A maximum of two terms in office is enough 

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MikiaMikia Kalati

Local sport has failed to transform from amateur to professional mainly because of poor administration and leaders who overstay in office despite their glaring shortcomings.

I mean, three months ago, Lesotho could only manage three medals at the multisport All-Africa Games held in Congo when a country like South Africa bagged over 80 accolades. It’s true that Lesotho and South Africa are poles apart as far as resources are concerned but still this difference is just too much for a country that also goes to these games to compete and not simply make up the numbers.

Our national football team, Likuena, has been even worse, crashing out of three competitions within a space of six months. Likuena were knocked out of the Cosafa tournament in the group stage, failed to make the group stage of the 2018 World Cup qualifiers and also missed out on qualification for next year’s African Nations Championship (CHAN) set for Rwanda.

The team has also lost two 2017 Africa Cup of Nations qualifiers—against  Ethiopia and Algeria—and it is highly unlikely that they will qualify for the continental competition to be held in Rwanda.

Well, this has become but normal as far as sport is concerned in this country, which is why I feel it would make sense that executive committee members are only in office for a maximum of two, two-year terms.

Limiting their stay in power would ensure new people with fresh ideas are brought in before the situation becomes a crisis.

We have associations whose committees have been led by the same faces for so long yet these people have nothing to show for it, apart from ruins.

I even feel the ongoing infighting between some of these fat-cats is largely because they hate each other as individuals and in the end, hurt any progress we could have made as a country.

Some of these senseless battles have even spilled into the courts of law, all in the name of retaining those fancy positions without considering the repercussions of such actions or if they are the right people for those posts, in the first place.

One such case involves Lesotho Boxing Association (LBA) president Takatso Ramakhula, who was recently kicked out of the Lesotho National Olympic Committee (LNOC).

This is a man whose association has not been recognised by the Lesotho Sports and Recreation Commission (LSRC) since he came to power last year. The commission is not happy with the way Ramakhula and the rest of the LBA members came to power hence its refusal to recognise the executive.

And because of the feud, the LBA has not been getting its annual grant from the sports commission and in the end, the association has failed to host tournaments as well as send boxers for international competitions. The consequence for this failure is that our boxers cannot qualify for big tournaments such as the Olympics.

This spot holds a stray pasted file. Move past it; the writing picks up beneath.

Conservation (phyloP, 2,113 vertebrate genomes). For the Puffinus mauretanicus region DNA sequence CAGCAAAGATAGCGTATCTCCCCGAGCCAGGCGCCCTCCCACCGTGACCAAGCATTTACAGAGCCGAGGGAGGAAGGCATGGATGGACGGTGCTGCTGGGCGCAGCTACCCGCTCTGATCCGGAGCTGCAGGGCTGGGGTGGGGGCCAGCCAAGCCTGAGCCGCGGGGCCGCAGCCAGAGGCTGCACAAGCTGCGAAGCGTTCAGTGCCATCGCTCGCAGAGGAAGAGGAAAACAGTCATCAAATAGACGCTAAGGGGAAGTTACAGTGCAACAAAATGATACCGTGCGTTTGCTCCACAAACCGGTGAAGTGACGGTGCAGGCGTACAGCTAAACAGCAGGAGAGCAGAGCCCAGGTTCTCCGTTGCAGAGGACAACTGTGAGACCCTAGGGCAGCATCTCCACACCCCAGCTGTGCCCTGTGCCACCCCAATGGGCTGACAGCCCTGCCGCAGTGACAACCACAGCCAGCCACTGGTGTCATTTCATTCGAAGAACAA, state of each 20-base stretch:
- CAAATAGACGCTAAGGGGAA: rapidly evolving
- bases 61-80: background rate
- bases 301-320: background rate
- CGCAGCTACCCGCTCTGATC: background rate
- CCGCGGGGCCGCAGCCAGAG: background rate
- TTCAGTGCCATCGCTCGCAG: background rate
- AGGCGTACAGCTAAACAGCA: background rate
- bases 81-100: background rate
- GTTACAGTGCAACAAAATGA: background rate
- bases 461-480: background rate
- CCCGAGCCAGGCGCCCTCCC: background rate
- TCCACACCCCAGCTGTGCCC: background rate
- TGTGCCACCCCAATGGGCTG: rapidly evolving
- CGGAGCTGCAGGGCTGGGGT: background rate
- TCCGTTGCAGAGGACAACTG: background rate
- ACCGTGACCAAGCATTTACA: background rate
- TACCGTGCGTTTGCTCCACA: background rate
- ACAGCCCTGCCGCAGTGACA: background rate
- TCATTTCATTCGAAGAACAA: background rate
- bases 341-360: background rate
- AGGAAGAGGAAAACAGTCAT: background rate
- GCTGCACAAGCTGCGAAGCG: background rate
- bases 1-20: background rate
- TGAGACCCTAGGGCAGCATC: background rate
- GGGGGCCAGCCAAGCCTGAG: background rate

Yet the sad part about all this is boxing is the only sport that has always delivered when it comes to such high-profile competitions.

Moses Kopo won bronze at the 2006 Melbourne Commonwealth Games, while  Sephula Letuka was a bronze medalist at the 2002 edition of the competition held in England, and that’s it, as far as glory is concerned for Lesotho on the big stage.

The point I am trying to make is having the same people in administrative positions in our sport almost always comes at a cost because issues end up being personalised.

My suggestion is that a law should be passed that prohibits people from being in power for more than two terms.

Looking at most of these fat-cats running of our sport into the ground, one gets the feeling they also know of the disservice they are doing to this country but simply can’t go because of greed and selfishness.

We keep asking ourselves questions but don’t get any answers. Will Likuena ever play in the Africa Cup of Nations final tournament in our time? Will our country ever win a medal at the Olympic Games? These are some of the questions which every sports fan continues to ask but already knowing the disappointing answer.

I remember when Egypt failed to qualify for the Nations Cup a couple of years ago, not only did the coach resign because he had  let his country down, the entire football federation also quit in shame.

I am praying and hoping the people we have in positions of authority in this country will have the same decency at some point and also resign for bringing such dishonor to our country.

You don’t need to wait for your term to end to know you have failed the country. If you and your committee cannot deliver, do the right thing and make way for fresh minds with better ideas on how to move this country forward.

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